LOUISVILLE, Ky. - Losing the Kentucky Derby was bad enough. Letting down his son was even worse for Bob Baffert.
Bodemeister, the bay colt named after the trainer's 7-year-old son, rocketed to the front on Saturday and led by as many as three lengths. But he couldn't hold on in the furiously fast pace and was overtaken by winner I'll Have Another.
"He was there," Baffert said of his horse. "He just got tired."
Baffert broke down, too, when he thought about his son's disappointment, tearing up and walking away in the paddock.
"I was watching my little son, Bode - I feel so bad for him . . . " said Baffert, who named his boy after his pal, skiing champion Bode Miller.
The horse had become a Derby favorite when he won the Arkansas Derby by 91/2 lengths.
Bodemeister and jockey Mike Smith appeared poised to pull off a wire-to-wire win in Kentucky after taking a lead early and extending it heading into the stretch.
But the fast fractions caught up to him and that pace proved to be his undoing as I'll Have Another ran him down.
"I wasn't going to take away anything that came easy and, man, making the lead came awful easy to him," Smith said. "Otherwise, I probably would have chosen to step behind him, but he did it so easy.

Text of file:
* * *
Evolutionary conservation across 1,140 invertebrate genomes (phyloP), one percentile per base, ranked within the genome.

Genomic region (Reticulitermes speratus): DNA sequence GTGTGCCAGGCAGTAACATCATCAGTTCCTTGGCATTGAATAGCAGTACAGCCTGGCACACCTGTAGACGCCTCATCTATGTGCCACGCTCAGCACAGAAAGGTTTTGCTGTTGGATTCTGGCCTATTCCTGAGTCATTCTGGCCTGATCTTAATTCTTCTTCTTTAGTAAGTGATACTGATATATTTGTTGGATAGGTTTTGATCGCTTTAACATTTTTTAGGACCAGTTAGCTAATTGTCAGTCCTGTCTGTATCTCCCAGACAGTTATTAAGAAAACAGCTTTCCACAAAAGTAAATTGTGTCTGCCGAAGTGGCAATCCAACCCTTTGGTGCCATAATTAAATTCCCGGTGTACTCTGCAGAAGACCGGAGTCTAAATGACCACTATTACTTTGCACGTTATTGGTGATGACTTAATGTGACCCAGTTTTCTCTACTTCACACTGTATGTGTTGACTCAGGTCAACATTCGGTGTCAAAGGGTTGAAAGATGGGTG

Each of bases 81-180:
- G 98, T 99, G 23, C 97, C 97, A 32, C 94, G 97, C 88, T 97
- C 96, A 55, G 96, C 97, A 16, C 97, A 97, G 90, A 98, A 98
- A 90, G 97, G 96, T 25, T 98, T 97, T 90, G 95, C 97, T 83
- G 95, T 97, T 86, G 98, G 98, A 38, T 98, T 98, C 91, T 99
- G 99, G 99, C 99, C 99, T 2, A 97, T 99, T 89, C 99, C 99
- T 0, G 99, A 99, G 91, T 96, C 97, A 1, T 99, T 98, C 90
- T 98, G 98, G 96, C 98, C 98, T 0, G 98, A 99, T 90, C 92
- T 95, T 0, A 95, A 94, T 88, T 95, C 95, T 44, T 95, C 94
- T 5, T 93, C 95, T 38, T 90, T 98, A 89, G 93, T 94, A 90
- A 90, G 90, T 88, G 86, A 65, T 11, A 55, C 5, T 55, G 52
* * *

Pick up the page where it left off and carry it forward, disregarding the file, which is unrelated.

"You know, his whole career, which has been short so far, he's been on the lead or right off of it. And now wasn't the time to see if I could take him back and see what happens."
Bodemeister didn't run as a 2-year-old, but proved his mettle with two victories and two second-place finishes. In this one, he set a blistering pace.
"I was really concerned about the fractions - :22, :45, 1:09 - and he was opening on them and nobody is coming," owner Ahmed Zayat said. "How much can you sustain that at a mile and a quarter?"
Not long enough.
It spoiled what was turning into a perfect script for the 59-year-old Baffert's return after he sustained a heart attack in Dubai in March - with Bode telling him "goodbye, Daddy" during his health scare.
Baffert came back with a new outlook, more workouts, and better eating habits. The three-time Derby winner said he stopped sweating the small stuff. He beamed about Bodemeister's run even though the horse fell just short.
"I'm just really proud of the way he ran," Baffert said. "I mean, he showed up today. I told Mike Smith, if he breaks well and he feels like running, you can win it. And he did. He just came up a little tired after those splits. But you know what? That's the way he wanted to run and I think it went well."
Trainer Pat Byrne is concerned that Take Charge Indy might have suffered an injury in the Kentucky Derby.
The Florida Derby winner finished 19th. Jockey Calvin Borel, a three-time Derby winner, felt the horse might have had a breathing problem.
Byrne is more concerned with the colt's legs.
"He's walking a little gingerly in his left front," Byrne said. "We probably need to X-ray the ankle."
Byrne is hoping the problem is nothing serious.
"It's disappointing but we move on," he said. "We know it wasn't a talent issue. Something obviously went wrong."